ON THE MOVE: Highlights from the stage at last Wednesday's grand dance finals at the Ranny Williams Centre.
Innovative creativity blended with athletic choreography is what readily leaps to mind when one thinks of the World Reggae Dance Championships, an energetically charged annual showcase that assembles some of the most dynamic and youthful dance crews from across the island (and international hot spots like Japan) to compete for over $1 million in cash and prizes – and the bragging rights that come as a by-product. The battle to be crowned the best of the best is fierce, as one can imagine, and teams are well aware of the golden rule: Go hard or go home!
When this year’s competition climaxed inside the Independence Village last Wednesday night, the 12 crews who made the final cut vividly demonstrated why they made it thus far in the competition, serving up a feast of youthful vigour, acrobatic flips and twerks and other kinds of extravagant body movements. A supersized crowd was on hand to take in the spectacle and they couldn’t get enough.
While Mello Go Roun’, the Festival Queen coronation show and the other JCDC/Emancipendence events drew gigantic numbers to the village on their respective nights, the dance championship, which has been unearthing raw talent since 2006, outdid them all, pulling tens of thousands of patrons sprawled across the venue. It just goes to show that, in many respects, the thrill and energy of Jamaican dance has morphed into something akin to sport, drawing folks together like the Reggae Boyz. Even better, it’s a vibrant element in Jamaica’s culture galaxy that’s doing its part to brighten the country’s image in the international marketplace.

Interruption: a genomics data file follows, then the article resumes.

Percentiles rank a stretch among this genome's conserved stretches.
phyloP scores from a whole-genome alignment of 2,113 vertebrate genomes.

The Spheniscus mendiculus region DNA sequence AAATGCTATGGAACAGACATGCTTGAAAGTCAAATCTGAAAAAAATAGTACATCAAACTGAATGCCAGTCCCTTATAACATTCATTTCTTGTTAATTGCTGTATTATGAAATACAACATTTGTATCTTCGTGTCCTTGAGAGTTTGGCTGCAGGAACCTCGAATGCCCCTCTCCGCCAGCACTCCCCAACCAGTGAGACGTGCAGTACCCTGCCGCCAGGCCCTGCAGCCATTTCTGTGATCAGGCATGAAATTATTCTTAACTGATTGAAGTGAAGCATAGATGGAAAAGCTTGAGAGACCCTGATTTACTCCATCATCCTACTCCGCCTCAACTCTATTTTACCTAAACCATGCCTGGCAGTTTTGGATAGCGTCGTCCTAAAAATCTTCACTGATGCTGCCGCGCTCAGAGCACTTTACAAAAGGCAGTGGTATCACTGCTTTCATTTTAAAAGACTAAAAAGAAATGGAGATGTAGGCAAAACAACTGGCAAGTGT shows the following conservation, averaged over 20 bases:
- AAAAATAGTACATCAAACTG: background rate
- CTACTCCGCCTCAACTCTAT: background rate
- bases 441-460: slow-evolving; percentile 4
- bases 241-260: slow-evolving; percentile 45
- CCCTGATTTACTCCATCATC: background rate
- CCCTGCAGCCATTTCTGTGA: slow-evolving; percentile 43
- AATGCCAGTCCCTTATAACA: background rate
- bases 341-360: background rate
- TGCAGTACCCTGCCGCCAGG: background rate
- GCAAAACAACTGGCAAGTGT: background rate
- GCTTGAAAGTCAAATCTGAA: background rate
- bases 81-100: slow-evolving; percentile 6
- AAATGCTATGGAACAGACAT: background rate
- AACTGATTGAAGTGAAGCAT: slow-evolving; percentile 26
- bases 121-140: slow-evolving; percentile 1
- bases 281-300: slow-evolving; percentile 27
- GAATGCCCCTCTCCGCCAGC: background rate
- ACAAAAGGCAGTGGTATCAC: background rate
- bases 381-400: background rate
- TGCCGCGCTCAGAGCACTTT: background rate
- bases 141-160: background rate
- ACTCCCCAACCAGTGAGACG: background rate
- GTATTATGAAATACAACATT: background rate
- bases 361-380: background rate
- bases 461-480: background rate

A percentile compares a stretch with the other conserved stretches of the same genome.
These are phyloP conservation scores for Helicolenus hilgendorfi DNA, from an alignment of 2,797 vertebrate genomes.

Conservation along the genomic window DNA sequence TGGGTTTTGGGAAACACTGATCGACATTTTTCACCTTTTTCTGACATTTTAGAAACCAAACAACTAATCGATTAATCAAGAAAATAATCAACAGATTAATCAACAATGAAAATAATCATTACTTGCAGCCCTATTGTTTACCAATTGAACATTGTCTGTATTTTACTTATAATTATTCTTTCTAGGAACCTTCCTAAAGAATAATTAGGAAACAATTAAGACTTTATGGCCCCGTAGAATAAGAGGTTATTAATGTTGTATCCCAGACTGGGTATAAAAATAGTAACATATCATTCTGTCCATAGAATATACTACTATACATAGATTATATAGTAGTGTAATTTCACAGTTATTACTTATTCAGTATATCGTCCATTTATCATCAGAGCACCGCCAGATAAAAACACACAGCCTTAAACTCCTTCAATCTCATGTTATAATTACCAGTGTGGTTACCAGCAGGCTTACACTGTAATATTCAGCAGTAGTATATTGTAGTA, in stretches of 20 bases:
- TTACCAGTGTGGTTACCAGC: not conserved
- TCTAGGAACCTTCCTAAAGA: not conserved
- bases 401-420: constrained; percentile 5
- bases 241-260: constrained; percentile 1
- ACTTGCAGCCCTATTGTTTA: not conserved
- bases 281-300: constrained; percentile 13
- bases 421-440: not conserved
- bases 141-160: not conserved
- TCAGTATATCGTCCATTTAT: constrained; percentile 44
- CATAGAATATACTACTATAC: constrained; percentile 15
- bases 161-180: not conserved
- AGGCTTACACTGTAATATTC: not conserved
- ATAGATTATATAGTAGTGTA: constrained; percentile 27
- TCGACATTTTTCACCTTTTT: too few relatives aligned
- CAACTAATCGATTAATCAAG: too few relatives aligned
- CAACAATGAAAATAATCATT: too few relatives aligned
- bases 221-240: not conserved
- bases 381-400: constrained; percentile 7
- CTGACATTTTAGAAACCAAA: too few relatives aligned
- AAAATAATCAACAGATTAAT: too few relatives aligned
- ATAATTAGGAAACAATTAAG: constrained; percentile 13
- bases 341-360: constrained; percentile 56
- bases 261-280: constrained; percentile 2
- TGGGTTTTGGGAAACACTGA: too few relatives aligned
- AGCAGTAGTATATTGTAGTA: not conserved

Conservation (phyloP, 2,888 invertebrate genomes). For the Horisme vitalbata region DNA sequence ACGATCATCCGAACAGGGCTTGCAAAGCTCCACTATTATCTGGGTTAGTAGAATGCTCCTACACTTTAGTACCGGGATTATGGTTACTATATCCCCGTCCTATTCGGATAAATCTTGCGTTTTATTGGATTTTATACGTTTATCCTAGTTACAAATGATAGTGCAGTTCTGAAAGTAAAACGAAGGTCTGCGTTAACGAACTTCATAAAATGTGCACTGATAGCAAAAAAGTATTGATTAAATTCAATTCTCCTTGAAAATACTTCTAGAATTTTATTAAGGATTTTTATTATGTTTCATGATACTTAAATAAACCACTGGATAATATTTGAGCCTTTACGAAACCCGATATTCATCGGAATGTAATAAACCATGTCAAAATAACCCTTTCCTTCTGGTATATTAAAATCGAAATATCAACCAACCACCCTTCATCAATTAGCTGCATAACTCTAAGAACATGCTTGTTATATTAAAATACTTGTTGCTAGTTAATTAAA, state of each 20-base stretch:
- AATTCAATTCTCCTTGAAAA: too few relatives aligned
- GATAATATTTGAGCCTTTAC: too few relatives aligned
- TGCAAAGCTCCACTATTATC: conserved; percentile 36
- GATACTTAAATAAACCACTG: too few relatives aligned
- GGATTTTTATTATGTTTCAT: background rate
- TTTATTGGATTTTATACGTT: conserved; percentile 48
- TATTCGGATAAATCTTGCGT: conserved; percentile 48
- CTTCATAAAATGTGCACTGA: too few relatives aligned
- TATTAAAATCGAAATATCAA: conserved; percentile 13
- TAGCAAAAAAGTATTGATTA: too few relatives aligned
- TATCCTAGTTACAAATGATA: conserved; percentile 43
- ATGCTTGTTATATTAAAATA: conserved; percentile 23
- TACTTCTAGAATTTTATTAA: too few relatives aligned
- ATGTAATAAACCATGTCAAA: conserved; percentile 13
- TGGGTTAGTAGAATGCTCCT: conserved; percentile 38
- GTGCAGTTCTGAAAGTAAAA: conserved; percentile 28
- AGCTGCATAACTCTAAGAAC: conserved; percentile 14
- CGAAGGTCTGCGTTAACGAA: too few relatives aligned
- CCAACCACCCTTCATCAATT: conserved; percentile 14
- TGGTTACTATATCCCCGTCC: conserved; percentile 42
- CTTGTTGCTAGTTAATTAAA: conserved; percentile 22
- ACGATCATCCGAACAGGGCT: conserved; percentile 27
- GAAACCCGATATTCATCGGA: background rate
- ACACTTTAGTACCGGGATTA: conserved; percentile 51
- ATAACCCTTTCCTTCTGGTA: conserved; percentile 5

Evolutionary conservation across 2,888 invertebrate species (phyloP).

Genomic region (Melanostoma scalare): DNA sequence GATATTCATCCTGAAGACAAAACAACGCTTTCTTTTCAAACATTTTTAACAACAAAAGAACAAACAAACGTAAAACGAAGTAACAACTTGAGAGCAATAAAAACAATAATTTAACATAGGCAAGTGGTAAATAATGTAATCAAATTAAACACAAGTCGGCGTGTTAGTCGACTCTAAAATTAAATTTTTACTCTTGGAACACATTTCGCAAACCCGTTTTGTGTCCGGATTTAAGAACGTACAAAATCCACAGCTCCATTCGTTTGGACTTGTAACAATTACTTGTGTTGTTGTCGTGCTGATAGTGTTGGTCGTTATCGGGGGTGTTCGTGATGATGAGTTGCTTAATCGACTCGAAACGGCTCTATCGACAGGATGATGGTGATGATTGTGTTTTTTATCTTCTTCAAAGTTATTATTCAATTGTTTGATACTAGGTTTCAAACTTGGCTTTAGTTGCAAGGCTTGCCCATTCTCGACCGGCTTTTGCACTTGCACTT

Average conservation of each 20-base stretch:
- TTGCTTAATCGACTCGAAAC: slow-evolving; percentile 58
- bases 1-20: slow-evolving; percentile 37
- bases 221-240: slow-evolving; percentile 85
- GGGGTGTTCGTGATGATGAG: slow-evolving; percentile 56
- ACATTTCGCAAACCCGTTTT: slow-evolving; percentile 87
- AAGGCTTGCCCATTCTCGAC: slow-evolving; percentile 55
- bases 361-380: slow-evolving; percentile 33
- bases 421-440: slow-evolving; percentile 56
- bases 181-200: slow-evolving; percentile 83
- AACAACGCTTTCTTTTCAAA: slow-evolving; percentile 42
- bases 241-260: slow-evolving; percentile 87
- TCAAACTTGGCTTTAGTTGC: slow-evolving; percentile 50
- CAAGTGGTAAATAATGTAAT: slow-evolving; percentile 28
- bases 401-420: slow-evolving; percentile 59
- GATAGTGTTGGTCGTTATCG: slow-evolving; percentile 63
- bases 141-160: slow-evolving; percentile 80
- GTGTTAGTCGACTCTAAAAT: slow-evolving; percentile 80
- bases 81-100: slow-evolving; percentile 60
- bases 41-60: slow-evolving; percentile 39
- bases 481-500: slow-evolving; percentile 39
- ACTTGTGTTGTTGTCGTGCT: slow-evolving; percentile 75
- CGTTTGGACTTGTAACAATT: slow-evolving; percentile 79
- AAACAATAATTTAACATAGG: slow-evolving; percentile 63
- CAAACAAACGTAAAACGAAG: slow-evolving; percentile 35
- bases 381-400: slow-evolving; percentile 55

Following crowd-pleasing performances by Beenie Man and Ce’Cile – not to mention an exhaustive 20-minute piece by Dance Expressionz that superbly charted the popular steps in dancehall that became internationally famous – Kingston’s Straight Edge Classic Dancers were declared winners, a ruling that generated mild controversy afterwards. But the boys refused to let the negative energy rain on their parade.
A six-member outfit, the crew scored high marks from the judges and audience alike for their sizzling mix of zesty moves and comic relief, as they depicted a merry gang of escaped inmates led by Adi the Teacha. (When it comes to local dance competitions, you can never go wrong with a clever comedic element.) Strongly represented, Kingston emerged the most outstanding parish in the competition. D’Kolony and Dominant Nation, also hailing from the heart of the city, rounded out the Top 3.